(CNN) — Larry Nassar’s former boss at Michigan State University used his power to sexually assault, harass, and solicit nude photos from female students, according to a criminal complaint.
William Strampel, the former dean of MSU’s College of Osteopathic Medicine, has been charged with one felony count of misconduct in office and a misdemeanor count of fourth-degree criminal sexual conduct for his own actions as dean from 2002 to 2018, according to court documents.
The 70-year-old also faces two misdemeanor charges of willful neglect of duty related to his failure to properly oversee Nassar, the former USA Gymnastics doctor who admitted to sexually abusing young girls for decades, court documents state.
The criminal complaint details statements from four female students who described disturbing instances of Strampel’s abuse of power as dean. According to the document, Strampel asked for nude photos and sexual favors, he groped women’s buttocks at official events, and demeaned the way they dressed.
In one 2013 incident, the complaint says, Strampel allegedly told a female student she needed to learn her place in life, and asked her, “What do I have to do to teach you to be submissive and subordinate to men?”
The charges came as part of Michigan special prosecutor William Forsyth’s investigation into how Nassar, the former MSU and USA Gymnastics doctor, was able to abuse more than 200 young girls and women over more than two decades.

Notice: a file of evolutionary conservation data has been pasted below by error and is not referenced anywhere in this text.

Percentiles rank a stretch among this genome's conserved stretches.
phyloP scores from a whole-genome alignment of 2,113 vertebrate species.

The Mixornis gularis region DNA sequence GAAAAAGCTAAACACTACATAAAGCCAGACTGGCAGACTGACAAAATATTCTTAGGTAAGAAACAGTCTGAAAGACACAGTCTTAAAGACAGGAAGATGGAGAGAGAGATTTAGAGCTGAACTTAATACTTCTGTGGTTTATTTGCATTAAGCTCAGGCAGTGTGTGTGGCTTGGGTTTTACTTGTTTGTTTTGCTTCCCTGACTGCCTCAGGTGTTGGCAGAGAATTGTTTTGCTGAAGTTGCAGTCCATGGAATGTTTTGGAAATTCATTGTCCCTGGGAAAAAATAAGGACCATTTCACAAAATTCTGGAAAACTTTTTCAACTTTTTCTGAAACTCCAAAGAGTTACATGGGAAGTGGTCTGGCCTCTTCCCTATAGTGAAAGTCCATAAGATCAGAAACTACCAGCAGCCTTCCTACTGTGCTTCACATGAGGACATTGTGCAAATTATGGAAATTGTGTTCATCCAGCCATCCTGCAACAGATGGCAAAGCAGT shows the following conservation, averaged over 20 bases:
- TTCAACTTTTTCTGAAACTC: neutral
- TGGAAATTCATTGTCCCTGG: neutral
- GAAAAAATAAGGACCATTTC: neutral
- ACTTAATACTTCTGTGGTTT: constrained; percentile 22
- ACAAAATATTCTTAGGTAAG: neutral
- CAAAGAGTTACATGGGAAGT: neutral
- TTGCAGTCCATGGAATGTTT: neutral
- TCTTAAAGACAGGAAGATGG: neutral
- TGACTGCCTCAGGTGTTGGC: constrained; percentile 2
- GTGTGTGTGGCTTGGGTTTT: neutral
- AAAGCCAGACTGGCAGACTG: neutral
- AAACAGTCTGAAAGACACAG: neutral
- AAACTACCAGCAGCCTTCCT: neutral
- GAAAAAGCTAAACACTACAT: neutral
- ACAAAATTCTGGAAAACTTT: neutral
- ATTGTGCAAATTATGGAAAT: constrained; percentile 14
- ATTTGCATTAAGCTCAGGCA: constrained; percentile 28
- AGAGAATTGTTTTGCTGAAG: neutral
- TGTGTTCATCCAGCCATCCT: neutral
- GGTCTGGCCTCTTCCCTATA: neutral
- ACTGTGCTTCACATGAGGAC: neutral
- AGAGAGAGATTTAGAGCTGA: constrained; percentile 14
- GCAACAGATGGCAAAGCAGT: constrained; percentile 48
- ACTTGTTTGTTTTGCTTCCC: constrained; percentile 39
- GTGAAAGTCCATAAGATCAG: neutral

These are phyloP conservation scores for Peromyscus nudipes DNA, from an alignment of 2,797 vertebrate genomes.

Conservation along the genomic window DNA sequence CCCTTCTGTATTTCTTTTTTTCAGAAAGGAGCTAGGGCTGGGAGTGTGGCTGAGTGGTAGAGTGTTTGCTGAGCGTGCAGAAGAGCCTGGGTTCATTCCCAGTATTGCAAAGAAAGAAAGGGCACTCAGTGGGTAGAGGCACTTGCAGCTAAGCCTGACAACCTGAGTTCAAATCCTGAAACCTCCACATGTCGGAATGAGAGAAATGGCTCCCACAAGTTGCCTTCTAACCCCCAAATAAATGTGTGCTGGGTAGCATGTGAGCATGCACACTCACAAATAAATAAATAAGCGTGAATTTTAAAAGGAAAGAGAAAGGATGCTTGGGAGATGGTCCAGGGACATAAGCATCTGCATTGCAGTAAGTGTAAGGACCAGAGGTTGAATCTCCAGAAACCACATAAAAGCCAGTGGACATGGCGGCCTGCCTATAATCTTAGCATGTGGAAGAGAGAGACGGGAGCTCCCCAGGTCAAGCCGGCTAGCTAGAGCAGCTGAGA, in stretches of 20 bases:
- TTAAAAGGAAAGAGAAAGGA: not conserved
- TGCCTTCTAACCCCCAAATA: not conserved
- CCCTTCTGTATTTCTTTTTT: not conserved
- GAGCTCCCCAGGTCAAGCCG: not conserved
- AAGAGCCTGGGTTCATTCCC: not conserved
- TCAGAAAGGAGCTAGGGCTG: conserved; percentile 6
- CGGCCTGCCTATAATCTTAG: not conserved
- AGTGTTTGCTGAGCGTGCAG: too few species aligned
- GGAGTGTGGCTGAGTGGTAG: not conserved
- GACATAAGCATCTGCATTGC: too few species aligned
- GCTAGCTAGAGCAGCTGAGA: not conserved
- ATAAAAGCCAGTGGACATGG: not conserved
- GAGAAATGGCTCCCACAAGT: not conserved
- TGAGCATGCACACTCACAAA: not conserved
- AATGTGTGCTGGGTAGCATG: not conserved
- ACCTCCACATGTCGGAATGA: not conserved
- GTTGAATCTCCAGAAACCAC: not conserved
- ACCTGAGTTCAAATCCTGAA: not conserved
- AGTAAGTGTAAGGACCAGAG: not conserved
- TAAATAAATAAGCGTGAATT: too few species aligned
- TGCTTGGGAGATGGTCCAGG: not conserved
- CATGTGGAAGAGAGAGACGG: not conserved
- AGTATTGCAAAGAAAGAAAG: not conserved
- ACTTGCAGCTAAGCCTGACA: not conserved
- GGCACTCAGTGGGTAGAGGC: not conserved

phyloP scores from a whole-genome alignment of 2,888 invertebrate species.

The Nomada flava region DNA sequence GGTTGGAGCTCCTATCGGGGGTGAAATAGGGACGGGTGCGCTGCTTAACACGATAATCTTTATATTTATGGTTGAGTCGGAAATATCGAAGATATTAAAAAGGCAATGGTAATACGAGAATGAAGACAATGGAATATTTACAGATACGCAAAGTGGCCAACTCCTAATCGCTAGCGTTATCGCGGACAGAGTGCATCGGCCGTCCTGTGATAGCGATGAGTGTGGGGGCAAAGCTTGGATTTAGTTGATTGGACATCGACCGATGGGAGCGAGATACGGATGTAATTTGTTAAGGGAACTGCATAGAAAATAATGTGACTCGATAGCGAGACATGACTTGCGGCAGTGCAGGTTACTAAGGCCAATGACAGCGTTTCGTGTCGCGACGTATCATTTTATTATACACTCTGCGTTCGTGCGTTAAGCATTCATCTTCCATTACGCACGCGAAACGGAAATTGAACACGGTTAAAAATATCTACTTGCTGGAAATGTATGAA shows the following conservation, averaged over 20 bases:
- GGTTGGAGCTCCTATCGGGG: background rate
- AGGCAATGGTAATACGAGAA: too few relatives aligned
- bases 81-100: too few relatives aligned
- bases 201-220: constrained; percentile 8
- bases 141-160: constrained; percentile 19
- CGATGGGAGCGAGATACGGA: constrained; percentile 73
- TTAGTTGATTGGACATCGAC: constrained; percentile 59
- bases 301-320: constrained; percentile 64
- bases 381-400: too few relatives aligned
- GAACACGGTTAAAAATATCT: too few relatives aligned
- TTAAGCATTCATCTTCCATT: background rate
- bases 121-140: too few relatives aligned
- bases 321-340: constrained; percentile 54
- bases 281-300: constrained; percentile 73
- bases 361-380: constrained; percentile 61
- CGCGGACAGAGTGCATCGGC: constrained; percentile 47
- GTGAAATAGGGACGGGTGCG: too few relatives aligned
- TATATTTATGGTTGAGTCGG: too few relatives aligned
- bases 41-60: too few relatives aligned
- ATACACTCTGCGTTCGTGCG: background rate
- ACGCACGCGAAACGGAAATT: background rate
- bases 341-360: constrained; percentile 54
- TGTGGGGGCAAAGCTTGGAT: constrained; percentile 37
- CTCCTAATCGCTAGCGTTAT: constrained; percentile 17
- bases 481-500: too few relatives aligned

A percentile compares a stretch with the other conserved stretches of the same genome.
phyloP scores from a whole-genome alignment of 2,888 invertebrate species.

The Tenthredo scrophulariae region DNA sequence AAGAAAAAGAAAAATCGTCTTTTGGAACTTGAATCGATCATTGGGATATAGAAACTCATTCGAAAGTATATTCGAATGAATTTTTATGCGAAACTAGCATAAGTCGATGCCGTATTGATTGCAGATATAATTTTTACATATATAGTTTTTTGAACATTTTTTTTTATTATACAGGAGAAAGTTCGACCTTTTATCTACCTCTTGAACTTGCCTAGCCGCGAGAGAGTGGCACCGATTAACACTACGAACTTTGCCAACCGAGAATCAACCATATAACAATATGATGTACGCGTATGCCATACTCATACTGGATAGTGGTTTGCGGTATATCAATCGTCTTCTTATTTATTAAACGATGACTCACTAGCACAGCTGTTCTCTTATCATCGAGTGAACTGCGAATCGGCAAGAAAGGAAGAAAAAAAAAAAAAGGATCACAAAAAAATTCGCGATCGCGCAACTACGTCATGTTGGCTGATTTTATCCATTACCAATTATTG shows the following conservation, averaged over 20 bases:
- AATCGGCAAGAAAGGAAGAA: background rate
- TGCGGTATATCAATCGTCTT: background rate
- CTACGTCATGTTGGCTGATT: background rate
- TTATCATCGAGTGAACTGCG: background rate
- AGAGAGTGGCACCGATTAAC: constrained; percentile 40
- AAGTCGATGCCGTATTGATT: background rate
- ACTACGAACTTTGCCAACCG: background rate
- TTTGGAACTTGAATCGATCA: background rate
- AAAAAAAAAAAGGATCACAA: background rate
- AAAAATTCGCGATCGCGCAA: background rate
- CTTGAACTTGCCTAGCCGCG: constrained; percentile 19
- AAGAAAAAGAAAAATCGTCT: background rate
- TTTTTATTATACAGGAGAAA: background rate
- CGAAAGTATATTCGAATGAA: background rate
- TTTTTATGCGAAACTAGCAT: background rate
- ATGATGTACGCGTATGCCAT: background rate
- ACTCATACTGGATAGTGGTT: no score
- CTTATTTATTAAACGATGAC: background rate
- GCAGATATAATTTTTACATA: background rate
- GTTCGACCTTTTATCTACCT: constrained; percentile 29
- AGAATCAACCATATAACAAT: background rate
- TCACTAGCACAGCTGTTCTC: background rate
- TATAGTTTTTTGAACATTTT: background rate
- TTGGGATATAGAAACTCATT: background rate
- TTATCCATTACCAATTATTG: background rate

Nassar pleaded guilty to charges of criminal sexual conduct and child pornography and was sentenced to three lengthy prison terms that effectively will keep him behind bars for the rest of his life. During sentencing in his trial, many women blamed Michigan State University for dismissing their complaints and failing to stop Nassar.
Part of Forsyth’s investigation included a search of Strampel’s office computer in February 2018, where investigators discovered about 50 photos that contained nudity and pornography, many of which appear to be selfies of female MSU students, the complaint states.
Forensic examination of the computer showed someone had attempted to delete some of the photos, the complaint states. Investigators also uncovered pornographic videos on his work computer, as well as a video of Nassar performing his so-called “treatment” on a young female patient. Many of the doctor’s abuse victims described a procedure in which he would insert his fingers in their vagina without wearing surgical gloves.
Strampel, wearing glasses and a patterned sweater, was arraigned in Michigan district court on Tuesday afternoon in East Lansing. Strampel’s defense attorney said the former dean is a retired US Army colonel, has no criminal record and was not a threat to the public.